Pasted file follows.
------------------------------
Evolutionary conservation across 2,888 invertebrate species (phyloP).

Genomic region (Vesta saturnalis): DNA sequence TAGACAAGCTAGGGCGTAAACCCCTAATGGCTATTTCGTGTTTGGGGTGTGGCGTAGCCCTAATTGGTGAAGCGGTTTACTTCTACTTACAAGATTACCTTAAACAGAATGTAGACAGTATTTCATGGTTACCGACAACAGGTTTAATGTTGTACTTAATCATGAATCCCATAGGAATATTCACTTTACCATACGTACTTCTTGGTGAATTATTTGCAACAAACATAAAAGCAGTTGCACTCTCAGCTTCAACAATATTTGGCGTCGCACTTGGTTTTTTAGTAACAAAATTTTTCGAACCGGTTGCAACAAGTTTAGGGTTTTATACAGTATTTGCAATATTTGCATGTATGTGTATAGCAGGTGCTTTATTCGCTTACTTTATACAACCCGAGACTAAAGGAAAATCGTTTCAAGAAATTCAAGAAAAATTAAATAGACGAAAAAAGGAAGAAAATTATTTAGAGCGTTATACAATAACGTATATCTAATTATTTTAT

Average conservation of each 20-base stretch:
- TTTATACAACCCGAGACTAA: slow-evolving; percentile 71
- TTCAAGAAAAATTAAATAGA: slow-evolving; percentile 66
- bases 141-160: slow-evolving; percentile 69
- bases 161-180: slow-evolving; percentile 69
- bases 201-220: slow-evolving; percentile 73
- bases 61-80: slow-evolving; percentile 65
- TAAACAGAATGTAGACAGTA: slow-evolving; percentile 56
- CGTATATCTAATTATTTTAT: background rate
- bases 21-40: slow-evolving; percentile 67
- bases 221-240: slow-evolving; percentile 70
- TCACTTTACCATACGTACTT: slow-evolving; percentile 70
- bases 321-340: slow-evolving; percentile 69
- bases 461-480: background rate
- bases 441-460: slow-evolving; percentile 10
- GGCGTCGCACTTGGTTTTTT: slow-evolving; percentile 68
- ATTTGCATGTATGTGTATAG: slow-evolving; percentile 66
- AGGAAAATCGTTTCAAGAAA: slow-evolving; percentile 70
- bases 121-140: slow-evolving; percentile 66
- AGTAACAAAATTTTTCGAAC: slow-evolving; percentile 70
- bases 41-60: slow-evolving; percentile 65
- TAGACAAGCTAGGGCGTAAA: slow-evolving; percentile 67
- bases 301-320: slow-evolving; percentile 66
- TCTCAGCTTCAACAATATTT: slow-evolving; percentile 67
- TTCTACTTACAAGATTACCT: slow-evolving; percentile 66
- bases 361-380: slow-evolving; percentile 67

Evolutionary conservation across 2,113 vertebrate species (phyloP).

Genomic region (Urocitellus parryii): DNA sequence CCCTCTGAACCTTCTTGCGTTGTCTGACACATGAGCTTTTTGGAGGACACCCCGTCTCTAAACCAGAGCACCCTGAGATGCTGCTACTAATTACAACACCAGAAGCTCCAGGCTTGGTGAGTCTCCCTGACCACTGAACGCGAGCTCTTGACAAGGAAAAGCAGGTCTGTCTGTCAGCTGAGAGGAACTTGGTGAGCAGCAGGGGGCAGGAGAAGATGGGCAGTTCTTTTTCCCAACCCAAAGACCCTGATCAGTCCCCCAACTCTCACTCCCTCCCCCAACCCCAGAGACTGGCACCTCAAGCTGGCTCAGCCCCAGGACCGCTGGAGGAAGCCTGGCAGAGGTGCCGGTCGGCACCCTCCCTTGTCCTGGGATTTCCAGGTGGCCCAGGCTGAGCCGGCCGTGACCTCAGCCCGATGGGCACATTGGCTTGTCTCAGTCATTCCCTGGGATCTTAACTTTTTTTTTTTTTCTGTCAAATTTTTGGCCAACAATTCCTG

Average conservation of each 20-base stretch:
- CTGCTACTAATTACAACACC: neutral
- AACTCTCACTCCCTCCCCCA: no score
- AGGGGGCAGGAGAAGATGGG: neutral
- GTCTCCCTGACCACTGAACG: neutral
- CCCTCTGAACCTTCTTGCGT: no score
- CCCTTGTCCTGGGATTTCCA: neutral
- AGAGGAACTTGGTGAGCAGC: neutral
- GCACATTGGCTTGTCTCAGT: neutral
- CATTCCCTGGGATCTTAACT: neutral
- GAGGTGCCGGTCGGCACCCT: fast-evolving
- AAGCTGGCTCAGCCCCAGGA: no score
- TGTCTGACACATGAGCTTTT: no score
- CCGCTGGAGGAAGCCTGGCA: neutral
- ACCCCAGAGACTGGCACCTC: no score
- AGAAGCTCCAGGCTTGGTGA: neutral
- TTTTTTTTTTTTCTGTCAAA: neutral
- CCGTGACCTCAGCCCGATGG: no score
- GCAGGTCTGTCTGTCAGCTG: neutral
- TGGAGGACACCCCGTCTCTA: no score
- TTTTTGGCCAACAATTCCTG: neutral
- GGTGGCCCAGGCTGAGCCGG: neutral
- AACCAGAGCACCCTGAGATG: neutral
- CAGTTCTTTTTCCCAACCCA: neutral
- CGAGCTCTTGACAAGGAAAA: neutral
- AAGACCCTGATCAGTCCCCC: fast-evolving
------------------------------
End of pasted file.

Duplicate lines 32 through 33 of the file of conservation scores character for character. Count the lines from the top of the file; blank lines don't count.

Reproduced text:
- CTGCTACTAATTACAACACC: neutral
- AACTCTCACTCCCTCCCCCA: no score